Chögyal Namkhai Norbu

Chögyal Namkhai Norbu was born in Derge, Eastern Tibet, in 1938. He studied and practiced with some of the most important Dzogchen masters of his time and completed the training required by Buddhist tradition in both Sutra and Tantra. At the age of sixteen he met master Rigdzin Changchub Dorje, who introduced him to the authentic knowledge of Dzogchen.

In 1960 he came to Italy at the invitation of Professor Giuseppe Tucci as a staff member of the Institute for Middle and Far Eastern Studies of Rome (today ISIAO). Between 1964 and 1992 he was full Professor of Tibetan and Mongolian Language and Literature at the Oriental Institute of the University of Naples. Chögyal Namkhai Norbu is recognized as a leading authority on Tibetan civilization, particularly in the fields of history, literature, and the medical and astrological sciences.

In 1976, Chögyal Namkhai Norbu began to give Dzogchen instruction in the West, first in Italy, then in numerous other countries. He rapidly acquired spiritual authority among many practitioners, and created centers for the study of Dzogchen around the world.  Many of the teachings he offers at these centers are now available through the internet in the form of live video webcasts. Chögyal Namkhai Norbu is also widely known for his activities on behalf of the culture and people of Tibet. In 1988, he founded an NGO called A.S.I.A. (Association for International Solidarity in Asia), which operates in Tibet and is dedicated to serving the Tibetan people in the sectors of education, health, training, disaster relief, and sustainable economic development. The following year he additionally founded the International Shang Shung Institute, dedicated to the preservation of Tibetan heritage and culture.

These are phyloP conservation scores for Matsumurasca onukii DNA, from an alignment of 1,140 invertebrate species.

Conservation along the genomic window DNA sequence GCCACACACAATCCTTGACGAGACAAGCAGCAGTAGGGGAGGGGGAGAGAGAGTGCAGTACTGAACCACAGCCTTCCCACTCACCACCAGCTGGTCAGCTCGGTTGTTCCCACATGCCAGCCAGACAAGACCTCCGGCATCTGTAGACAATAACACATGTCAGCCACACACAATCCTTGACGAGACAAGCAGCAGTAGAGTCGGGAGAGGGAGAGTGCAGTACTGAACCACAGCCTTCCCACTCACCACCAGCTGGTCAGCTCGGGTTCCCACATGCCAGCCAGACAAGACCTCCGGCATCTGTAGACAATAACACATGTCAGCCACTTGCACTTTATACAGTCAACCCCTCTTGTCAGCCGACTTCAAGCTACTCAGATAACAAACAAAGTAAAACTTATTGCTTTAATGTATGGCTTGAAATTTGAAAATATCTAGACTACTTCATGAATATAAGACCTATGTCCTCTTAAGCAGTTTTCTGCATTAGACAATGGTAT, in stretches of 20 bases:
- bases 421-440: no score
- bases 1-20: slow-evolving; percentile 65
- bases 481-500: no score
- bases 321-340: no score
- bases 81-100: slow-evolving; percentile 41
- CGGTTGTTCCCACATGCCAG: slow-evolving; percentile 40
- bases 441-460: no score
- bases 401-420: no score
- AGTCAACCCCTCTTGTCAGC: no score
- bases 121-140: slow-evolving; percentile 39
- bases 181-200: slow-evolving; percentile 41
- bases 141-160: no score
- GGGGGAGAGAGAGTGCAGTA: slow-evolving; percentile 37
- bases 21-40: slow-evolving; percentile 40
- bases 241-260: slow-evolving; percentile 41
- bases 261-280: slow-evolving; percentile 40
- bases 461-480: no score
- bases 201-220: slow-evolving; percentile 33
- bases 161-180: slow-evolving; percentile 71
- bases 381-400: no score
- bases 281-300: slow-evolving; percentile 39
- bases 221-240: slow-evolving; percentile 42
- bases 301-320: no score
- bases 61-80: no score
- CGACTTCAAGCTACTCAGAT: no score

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Chögyal Namkhai Norbu - Yantra Yoga Teaching

Chögyal Namkhai Norbu on Yantra Yoga:

Yantra Yoga, Discovering our Real Condition

(Excerpted from a talk on Yantra Yoga given by Rinpoche in New Delhi India on November 23, 1993*)

I would like to give a little information about Yantra Yoga, a Tibetan tradition. The word Yantra is a Sanskrit word, but it has different meanings in Tibetan. Yantra can mean “geometrical form,” like a mandala, or it can mean “movement of the body.” In Tibetan we say trulkhor, which means “movement.” We use movement to coordinate and guide our prana, or vital energy.

The Yantra Yoga that I teach is called Nyida Khajor. In Tibetan, nyida means “sun and moon” and khajor means “union.” This is the title of the original teaching taught by Vairocana, who was one of the most important students of Guru Padmasambhava, and a great translator.

Vairocana received the transmission of this Yantra Yoga teaching from Guru Padmasambhava, who received it from a great Mahasiddha called Humkara. Then it was transmitted from Vairocana to Yudra Nyingpo, and various other masters. This is the lineage of this teaching.

Besides this text, there is an oral transmission of Yantra Yoga. It is very difficult to understand Yantra Yoga by only reading the original text and not having a teacher. Practitioners of Dzogchen have applied these methods for centuries. I learned them principally from one of my uncles, who was a yogi and an excellent practitioner of Yantra.

In the practice of Yantra Yoga we use our body, voice, and mind. Using the body we perform positions and movements, with the voice we do many pranayama techniques (or breathing practices), and with the mind there are many ways to concentrate and visualize. The aim is to go beyond judging and thinking with our mind, and we call this contemplation. When we apply all three of these aspects together, we have the possibility to arrive at real knowledge, or the understanding of our primordial state — our original condition. That is the real meaning of ‘yoga’ in Yantra Yoga.

*From The Mirror, the international newspaper of the Dzogchen Community of Chögyal Namkhai Norbu Rinpoche, issue 28, Sept/Oct 1994.